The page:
Danish Wahld (Dänischer Wohld) Houses Forgotten Treasures

All last week I spent time completely elsewhere in Germany. So, I figured, why not go north? My trek to the far reaches of North Germany brought me to the Danish Wahld, or Dänischer Wohld in German (Jernved in Danish).

How disappointed was I when I found out it wasn’t an edible “danish.” I just love the cheese ones with a good cup of coffee. Don’t you? ;-)

What didn’t disappoint was the stunning countryside of the peninsula that stretches from the Kiel Fjord to the Eckernförde Bay in Schleswig-Holstein.

This jutting piece of land was created some 20,000 years ago during the last Ice Age. Over the course of that twenty millennia the Vikings, the Danish, and the Germans have lived on some amazing real estate. So, what did these marauding, sea-loving people do?

Well, besides that they used to go reindeer hunting up here in the Danish Wahld — and a lot of the land is great for agriculture — they raised crops.

Wow, that’s rough. Couldn’t they have planted more veggies instead of going after some of Santa’s friends?! ;-)

At least the reindeer had a good chance to get away. As its name suggests (Wahld, Wald, etc.) the area is heavily forested. so Rudolf, Dancer, and Prancer could hide amongst the trees.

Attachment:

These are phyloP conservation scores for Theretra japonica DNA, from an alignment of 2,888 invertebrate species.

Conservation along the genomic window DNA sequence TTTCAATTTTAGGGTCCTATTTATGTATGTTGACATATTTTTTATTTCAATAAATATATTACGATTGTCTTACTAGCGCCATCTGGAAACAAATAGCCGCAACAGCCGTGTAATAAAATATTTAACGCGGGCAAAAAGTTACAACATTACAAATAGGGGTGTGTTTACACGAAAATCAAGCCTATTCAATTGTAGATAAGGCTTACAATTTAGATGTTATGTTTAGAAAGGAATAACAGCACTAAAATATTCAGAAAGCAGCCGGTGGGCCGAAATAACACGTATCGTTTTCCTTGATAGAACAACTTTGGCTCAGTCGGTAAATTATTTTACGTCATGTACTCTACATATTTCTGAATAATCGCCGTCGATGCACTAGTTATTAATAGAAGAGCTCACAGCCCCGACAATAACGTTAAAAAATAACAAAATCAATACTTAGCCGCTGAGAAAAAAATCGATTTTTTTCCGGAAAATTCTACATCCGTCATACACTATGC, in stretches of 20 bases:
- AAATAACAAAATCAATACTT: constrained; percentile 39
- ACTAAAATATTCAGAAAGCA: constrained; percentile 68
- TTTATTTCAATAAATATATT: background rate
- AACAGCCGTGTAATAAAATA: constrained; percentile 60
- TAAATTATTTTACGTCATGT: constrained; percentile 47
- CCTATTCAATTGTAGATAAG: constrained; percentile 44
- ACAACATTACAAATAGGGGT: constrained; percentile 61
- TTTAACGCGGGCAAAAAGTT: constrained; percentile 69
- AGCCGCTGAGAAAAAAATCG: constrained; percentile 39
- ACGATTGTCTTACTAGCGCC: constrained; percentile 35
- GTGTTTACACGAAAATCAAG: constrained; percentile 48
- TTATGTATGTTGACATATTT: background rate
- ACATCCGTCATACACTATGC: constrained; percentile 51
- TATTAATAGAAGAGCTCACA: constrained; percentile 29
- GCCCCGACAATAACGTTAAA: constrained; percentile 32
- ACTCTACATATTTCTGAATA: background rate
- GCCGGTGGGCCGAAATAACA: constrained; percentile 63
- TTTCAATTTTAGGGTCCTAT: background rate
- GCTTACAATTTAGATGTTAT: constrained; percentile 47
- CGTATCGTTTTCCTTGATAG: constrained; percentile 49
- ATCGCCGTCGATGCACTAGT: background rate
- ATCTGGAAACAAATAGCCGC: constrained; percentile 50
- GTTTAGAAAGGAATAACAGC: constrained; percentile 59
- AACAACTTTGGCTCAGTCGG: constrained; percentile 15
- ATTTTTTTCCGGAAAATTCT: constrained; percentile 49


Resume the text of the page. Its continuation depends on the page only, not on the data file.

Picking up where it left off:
All that’s missing at the moment is a Brother Grimm fairytale. I guess me telling you about the awesome city of Kiel will have to do instead.

Sure, it’s got the Kiel Fjord and the Kiel Canal, but it’s the Kiel Week festival that brings millions of visitors and thousands of boats to the city.

Just ten kilometers to the north is Dänischenhagen, a town of less than 3,700 people. Definitely not as crowded as Kiel, so you can see the 14th century church and the megalithic graves in peace.

Come to think of it, this isn’t the only place to see prehistoric grave mounds. There are a number of them scattered around here.

Still going northward through the Danish Wahld you’ll find yourself in the beachside town of Strande. You can boat here too, since it has a marina.

Time to head inland now to Gettorf, located just about half way between Kiel and Eckernförde. The town’s windmill is a feat of engineering, but also quite romantic. I like the St. Jurden Church and the Teufelsstein (Devil’s Stone). Talk about opposite ends of the spectrum!

That reminds me… If some of the “talking” up here sounds a little strange, don’t be alarmed. It’s probably just Low German, since it’s widely spoken around the Danish Wahld.

One of the biggest towns located within the peninsula is Rendsburg, which reaches out to Eckernförde along the Kiel Canal.

Every year this town of 29 districts holds a huge City Festival in the fall, a big Christmas Market, and a Weekly Market in between. Rendsburg also hosts the Festival of Lights along the Kiel Canal. Ohh, how pretty is that?

Rendsburg is also lucky enough to lie along the German Ferries Route, a charming scenic route that’s great done on a bicycle. Before you say anything, the area up here along the Baltic Coast is mostly flat — so it won’t be that challenging.

Go ahead, play it safe if you want — just go see its oldest house (built 1541) and the Jewish Museum instead.

While I might not have gotten a danish dish I could eat, I found the Danish Wahld to be food for the brain and the soul — with a cup of coffee no less. This is not East Frisia where I would’ve gotten tea instead. ;-)

 

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